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Navigating the ER with Migraine

The exterior of an emergency room entrance at a hospital.
Getty Images / SeanPavonePhoto

Visits to Urgent Care or the ER are not uncommon for people with migraine -- and are usually not particularly pleasant. Here, Danielle shares some of the unique challenges migraineurs face in ER settings, and tips she has to make the process a bit less difficult.

Going to the ER for migraine pain sucks. I wish I had a more elegant way of saying it, but I honestly can't think of a more appropriate word to describe it. Why?

In my experience, every time that I leave the ER, I feel worse than when I went in. Each and every time is the same… defeating, saddening, and, to put it simply, painful. Unfortunately, living with chronic migraine means that trips to the ER are just part of my reality.

Over the years I’ve picked up a few tips to best get through my migraine experience. Here’s a look at what I’ve learned.

Wear sunglasses

Bright lights can be a big challenge for people with migraine. Hospital lights are the very worst.

The harsh florescent lighting pierces my eyes and makes my pain feel that much worse. It’s hard to leave my dark room with blackout shades on the windows for the intense brightness that comes with an ER visit.

To combat the bright lights, I bring sunglasses. Any way to help shade my eyes from the lighting, especially during a migraine state, is a win.

Bring your own entertainment

I’m often in the ER by myself since I live far away from my family and my migraine pain worsens at odd or inconvenient times.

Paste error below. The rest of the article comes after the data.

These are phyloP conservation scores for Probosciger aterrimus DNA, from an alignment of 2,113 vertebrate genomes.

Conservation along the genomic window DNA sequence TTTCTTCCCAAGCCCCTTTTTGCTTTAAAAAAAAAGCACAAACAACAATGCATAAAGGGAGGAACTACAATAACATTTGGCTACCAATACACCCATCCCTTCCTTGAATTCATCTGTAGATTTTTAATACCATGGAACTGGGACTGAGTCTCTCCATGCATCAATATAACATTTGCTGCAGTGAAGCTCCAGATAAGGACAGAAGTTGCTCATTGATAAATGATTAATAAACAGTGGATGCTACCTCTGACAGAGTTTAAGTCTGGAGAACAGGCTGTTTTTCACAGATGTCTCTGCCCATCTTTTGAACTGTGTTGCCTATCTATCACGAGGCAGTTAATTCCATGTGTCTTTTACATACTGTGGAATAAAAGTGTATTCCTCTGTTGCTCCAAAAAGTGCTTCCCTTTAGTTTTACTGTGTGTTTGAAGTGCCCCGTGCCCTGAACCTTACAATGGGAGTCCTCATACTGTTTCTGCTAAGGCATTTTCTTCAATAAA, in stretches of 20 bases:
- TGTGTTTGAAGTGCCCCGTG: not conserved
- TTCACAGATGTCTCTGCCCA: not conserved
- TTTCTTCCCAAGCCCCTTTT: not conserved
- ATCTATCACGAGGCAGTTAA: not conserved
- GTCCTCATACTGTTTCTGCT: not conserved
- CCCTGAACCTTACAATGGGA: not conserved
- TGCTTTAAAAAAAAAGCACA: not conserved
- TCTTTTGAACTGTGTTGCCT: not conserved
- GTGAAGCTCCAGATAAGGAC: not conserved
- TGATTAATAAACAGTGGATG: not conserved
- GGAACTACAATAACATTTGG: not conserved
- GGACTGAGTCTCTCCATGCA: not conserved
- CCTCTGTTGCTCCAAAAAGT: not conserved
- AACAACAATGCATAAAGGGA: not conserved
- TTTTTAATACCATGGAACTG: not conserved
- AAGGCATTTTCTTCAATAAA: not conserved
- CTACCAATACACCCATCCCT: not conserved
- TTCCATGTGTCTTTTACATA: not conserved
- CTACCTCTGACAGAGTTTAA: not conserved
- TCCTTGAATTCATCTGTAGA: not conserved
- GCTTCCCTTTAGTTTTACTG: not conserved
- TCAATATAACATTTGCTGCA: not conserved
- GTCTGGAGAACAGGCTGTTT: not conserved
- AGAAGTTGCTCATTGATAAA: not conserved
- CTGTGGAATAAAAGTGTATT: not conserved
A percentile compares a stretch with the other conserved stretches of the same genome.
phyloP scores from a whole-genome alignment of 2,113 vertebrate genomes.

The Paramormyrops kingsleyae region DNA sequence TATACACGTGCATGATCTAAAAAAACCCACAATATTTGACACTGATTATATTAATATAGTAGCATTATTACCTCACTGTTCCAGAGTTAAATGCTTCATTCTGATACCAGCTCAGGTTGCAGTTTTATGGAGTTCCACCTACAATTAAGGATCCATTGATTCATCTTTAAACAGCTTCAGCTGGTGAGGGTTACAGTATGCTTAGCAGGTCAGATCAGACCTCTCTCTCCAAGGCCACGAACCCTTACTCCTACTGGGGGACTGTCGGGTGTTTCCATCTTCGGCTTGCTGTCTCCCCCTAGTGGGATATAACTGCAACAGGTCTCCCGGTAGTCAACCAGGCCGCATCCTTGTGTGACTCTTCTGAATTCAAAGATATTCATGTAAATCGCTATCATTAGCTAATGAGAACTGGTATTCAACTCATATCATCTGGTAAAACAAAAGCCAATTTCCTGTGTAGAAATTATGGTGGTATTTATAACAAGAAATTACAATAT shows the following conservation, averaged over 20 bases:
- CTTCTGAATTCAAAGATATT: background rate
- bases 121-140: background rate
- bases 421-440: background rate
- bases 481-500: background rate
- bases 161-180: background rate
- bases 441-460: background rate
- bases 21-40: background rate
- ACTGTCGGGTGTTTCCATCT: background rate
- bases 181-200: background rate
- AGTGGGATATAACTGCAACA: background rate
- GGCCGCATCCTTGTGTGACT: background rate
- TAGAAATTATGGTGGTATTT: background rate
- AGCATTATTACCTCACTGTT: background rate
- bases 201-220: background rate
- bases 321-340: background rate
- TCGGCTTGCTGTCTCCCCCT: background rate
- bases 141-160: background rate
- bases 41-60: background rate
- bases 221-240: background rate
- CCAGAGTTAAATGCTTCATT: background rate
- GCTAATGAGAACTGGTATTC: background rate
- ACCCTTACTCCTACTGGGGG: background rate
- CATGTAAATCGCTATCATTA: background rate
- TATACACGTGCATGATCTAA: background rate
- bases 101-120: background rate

This means that I’m often spending hours by myself in the waiting room or in a hospital bed waiting to talk to a doctor. I have a hard time sitting still when my pain is at such an extreme level.

In an effort to keep my spirits up and not get too consumed by my pain, I try to distract myself with TV and movies. Even if I can barely pay attention, it’s better than focusing on the pain and the seemingly endless hospital noises.

The caveat here is that I always download my viewing content before leaving my apartment. Hospitals never seem to have good Wi-Fi or phone service. Downloading is key since internet connections and streaming services likely won’t be available.

Pack a sweatshirt

Getting IV fluids always makes me cold to my core. In an effort to combat my shivers, I always bring an extra sweatshirt to keep me warm, especially if blankets are limited.

Hospitals in New York City, where I live, often don’t have pillows. Oftentimes, my sweatshirt can act as a pillow, too.

Pack snacks and water

As I mentioned earlier, I generally visit the ER by myself. This means that I may spend hours there.

This can often leave me without access to food and without anyone available to pick up healthy options for me. So, I tend to pack some easy, healthy-ish snacks in my backpack so that I don’t have to miss any meals during a migraine state.

I generally pick up granola bars, mixed nuts, or anything else that I have easily accessible in my apartment at that time — ideally something that’s portable and not too messy.